Queer, Female and Aboriginal: Surviving And Thriving As A Minority

Contributor: Matika Little

“Who are you?”

“Matika Little.”

“And what are you?”

“A strong Aboriginal woman”.
These where the words my Nan had me repeat when kids at my primary school would ask me why I have white skin if I’m Aboriginal. They’re the same words she had me repeat the day I came out to her as queer.

Growing up in regional New South Wales, finding other queer people – much less Indigenous queer people – felt almost impossible. I didn’t look like the stereotype of either community. I have pale skin, blue eyes and brown hair so I definitely didn’t look like representations of Aboriginal women I saw in the media.  As for the queer community, all I had to look up to was a dancing Ellen DeGeneres on daytime TV. While I loved Ellen, I was again faced with no true representation. I was an outcast in my own community at times – those who I had hoped would be educated about Indigenous Australians or queer-identifying people consistently let me down, deepening my feelings of isolation and loneliness.

I remember school photo day in my senior year of high school. The Indigenous students were called up for our yearly photo. I stood up, and my teacher stopped me and said, “oh not you Matika, It’s only for the Indigenous girls”. This would not be the last time I would encounter comments like these.

Too white to be black, too black to be white and too femme to be gay. It seemed that finding out where I belonged was going to be harder than I thought.

All too often Australia’s Indigenous queer community can feel like we are invisible. Very little research has gone into understanding or representing First Nations LGBT+ realities or struggles. So our communities often go unheard, unseen and unaided – particularly in regional or rural parts of Australia, where I’m from.

Today, Aboriginal suicide rates are at crisis level.

Suicide rates amongst Indigenous peoples are more than double the national rate. In 2015, census data revealed suicide accounted for 5.2% of all Indigenous deaths compared to 1.8% for non-Indigenous people. I wonder how much of that 5.2% is made up of queer Indigenous people?

As a Wiradjuri woman who also identifies as lesbian, I would be lying if I said I haven’t also faced depression, even self-harmed in the past as a result of feeling hopeless, feeling unwanted and struggling to find positive representation of my people in the media.

Just yesterday I read an article naming 50 inspiring Indigenous women. Only three of them looked anything like me. Also, NOT ONE woman out of the 50 was an Indigenous queer-identifying woman. While I admire, respect and value each and every woman on that list, it was disappointing and saddening to see that again, queer First Nations people were being overlooked, or simply not thought of at all.

For so many in my community, this lack of representation is the reality we face every day.

How on earth are Indigenous queer-identifying people meant to develop strong identities and healthy minds if we are constantly having to defend who we are?

I used to think that my Indigenous and queer identities had to exist separately, that embracing one made me less of the other. Luckily, with age comes wisdom, and today I realise that Aboriginal and LGBT+ people have more in common than I thought. It’s the very thing I had been worried about never truly having.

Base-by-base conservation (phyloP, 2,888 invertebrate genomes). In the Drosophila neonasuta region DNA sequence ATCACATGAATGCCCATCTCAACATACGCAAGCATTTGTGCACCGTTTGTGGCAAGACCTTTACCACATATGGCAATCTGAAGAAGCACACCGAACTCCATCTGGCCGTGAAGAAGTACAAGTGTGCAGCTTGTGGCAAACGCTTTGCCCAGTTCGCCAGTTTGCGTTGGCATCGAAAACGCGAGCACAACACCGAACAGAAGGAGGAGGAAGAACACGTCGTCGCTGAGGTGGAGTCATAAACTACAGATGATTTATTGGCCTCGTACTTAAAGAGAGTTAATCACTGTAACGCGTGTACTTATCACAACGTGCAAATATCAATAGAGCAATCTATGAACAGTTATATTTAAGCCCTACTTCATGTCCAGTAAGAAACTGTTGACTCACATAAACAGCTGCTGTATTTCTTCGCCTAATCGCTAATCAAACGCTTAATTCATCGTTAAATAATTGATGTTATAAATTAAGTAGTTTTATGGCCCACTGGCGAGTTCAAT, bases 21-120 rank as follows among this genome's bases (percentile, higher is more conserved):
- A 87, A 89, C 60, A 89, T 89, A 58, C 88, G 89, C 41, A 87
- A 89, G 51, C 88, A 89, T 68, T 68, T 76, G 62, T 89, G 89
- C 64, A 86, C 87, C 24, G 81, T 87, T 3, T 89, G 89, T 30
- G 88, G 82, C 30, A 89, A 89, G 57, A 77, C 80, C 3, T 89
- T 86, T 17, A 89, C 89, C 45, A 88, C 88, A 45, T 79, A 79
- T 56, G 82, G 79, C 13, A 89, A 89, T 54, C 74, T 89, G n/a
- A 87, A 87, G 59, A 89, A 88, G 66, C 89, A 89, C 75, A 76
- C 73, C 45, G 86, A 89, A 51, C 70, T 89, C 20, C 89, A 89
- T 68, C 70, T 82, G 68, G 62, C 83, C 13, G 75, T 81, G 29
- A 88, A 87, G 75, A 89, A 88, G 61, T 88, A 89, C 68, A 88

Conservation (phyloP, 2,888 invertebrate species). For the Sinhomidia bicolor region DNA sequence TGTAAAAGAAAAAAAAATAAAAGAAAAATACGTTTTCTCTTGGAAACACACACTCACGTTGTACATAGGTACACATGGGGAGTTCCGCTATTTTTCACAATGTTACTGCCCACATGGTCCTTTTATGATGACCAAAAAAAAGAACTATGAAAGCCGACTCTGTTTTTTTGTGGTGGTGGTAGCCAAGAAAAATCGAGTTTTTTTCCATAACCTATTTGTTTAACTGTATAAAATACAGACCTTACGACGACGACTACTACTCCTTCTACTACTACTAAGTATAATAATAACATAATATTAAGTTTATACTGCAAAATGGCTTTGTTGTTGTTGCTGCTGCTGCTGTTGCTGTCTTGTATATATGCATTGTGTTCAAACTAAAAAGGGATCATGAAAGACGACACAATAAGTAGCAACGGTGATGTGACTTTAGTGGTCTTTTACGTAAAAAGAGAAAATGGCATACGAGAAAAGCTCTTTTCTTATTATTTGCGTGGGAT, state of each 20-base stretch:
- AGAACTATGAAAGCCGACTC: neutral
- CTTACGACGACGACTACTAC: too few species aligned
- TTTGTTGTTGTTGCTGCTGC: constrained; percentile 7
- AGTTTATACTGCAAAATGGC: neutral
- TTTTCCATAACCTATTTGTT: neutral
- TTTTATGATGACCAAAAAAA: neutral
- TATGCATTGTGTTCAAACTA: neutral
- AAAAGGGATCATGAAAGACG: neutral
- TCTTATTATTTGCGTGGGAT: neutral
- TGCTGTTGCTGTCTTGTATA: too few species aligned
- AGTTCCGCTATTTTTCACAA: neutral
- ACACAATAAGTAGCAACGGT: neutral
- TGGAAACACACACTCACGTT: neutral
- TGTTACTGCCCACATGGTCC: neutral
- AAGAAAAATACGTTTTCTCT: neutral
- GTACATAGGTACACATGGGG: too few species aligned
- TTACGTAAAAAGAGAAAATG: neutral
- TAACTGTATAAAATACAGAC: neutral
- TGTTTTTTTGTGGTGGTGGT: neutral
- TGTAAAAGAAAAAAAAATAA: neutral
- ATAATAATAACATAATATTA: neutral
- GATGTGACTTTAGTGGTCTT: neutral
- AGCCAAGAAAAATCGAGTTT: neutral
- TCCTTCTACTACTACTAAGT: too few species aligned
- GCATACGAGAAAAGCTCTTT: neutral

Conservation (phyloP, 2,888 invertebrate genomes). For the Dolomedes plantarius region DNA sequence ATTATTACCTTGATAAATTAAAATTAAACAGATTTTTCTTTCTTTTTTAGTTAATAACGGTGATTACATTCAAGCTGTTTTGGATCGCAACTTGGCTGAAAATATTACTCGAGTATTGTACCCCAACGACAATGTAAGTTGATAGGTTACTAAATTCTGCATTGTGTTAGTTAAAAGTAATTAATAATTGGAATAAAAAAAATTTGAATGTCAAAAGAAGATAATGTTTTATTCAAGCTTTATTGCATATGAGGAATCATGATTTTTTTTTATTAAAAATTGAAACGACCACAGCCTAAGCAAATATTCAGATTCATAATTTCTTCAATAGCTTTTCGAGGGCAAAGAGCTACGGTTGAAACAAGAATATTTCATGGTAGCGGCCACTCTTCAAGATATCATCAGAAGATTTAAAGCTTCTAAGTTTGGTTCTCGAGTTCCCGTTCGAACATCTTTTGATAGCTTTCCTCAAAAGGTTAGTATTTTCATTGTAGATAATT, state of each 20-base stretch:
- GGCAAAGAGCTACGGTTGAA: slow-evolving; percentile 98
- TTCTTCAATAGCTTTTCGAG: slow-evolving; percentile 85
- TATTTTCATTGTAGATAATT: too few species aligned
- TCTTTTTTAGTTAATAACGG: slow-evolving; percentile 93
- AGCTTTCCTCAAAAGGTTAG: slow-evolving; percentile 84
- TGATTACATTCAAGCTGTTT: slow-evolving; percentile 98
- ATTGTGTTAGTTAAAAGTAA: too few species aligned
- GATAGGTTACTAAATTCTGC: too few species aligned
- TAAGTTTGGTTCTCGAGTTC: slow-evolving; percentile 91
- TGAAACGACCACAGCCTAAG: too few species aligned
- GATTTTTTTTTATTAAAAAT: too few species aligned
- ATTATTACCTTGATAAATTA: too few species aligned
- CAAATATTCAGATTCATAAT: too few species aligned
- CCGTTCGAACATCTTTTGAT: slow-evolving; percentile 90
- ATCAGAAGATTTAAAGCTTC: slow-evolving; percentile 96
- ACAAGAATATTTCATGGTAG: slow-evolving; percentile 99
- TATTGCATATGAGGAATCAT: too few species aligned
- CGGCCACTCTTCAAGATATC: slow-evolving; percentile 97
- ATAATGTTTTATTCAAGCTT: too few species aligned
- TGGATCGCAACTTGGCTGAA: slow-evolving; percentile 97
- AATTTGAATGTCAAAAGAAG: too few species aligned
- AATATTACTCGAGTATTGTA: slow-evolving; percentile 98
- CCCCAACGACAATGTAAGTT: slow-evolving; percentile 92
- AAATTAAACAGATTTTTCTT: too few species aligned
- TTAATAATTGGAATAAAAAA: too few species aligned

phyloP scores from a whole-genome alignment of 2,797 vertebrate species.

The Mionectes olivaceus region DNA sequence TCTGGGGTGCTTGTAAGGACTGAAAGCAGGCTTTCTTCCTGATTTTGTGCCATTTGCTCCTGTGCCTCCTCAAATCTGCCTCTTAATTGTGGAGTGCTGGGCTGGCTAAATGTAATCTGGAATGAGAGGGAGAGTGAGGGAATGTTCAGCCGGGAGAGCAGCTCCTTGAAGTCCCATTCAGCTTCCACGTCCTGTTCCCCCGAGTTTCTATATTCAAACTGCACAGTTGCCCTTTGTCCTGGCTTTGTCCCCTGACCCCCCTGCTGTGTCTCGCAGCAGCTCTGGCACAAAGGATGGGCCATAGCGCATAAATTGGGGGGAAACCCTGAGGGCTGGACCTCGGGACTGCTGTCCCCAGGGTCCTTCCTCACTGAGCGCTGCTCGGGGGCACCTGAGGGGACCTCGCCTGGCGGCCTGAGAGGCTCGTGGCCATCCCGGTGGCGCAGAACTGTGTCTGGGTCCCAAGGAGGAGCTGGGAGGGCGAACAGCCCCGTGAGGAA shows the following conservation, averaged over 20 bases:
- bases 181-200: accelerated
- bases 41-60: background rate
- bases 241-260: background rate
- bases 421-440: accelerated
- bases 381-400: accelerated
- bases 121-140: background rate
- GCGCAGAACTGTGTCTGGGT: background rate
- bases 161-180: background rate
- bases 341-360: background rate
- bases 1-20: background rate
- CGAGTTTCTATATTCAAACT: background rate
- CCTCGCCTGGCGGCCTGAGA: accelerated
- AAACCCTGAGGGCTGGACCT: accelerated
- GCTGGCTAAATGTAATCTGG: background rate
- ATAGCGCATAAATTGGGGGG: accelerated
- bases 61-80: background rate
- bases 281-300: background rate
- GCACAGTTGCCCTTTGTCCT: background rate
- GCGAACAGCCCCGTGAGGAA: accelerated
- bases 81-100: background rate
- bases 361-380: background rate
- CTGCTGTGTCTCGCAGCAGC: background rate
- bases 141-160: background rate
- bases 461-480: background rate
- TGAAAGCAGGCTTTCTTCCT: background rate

In 2017 I marched in the First Nations float of the Sydney Gay and Lesbian Mardi Gras.  At 21 years of age, it was the first time in my life I truly felt two of the most important parts of my identity coming together as one.

Matika (third row, far left) and the 2017 First Nations Float. Credit: Supplied.

As I walked down Oxford St with an Aboriginal flag tied to my back, surrounded by glitter, pride flags and love, I could finally see all I had ever wanted was right there in front of me. This was my community, these were the people I had been searching for in those times of self-doubt and isolation.

I was finally seen for both my Aboriginality and my queer identity without either cancelling the other out. It was empowering, emotional and thrillingly validating.

So, how do you find community and strength in identity when you don’t fit into just one box? What is the secret to embracing yourself when individual societal labels aren’t enough to fully encompass all that you are?

The secret is, fuck the box!

While labels can be empowering, they can also be limiting and when you’re a multiple minority Australian, the quicker you embrace the beautiful mix of cultures and communities that you are, the quicker you begin to thrive. Cut and paste those labels until they suit you.

In my experience, finding a happy medium of owning the fact you are a queer Indigenous Australian, or Faboriginal (fabulous Aboriginal), or Gaboriginal (gay-aboriginal) or whatever you want to identify as, and understanding that we as humans aren’t meant to fit into one category is the secret to personal happiness and acceptance.

The secret to thriving beyond this, however, is finding those you connect with. Seeking out those who embrace and celebrate all aspects of who you are, like my Nan who has never doubted me and always supported my journey of self-discovery and acceptance.

In the face of adversity, I chose the rainbow, red, black and yellow included. What will you choose?

The NAIDOC Week (July 8-15) theme for 2018 is ‘Because Of Her: We Can’. If you would like more powerful stories from Indigenous women, check out their site here.

Statistics from:  Australia Bureau of Statistics – 2015 Causes of Death, Australia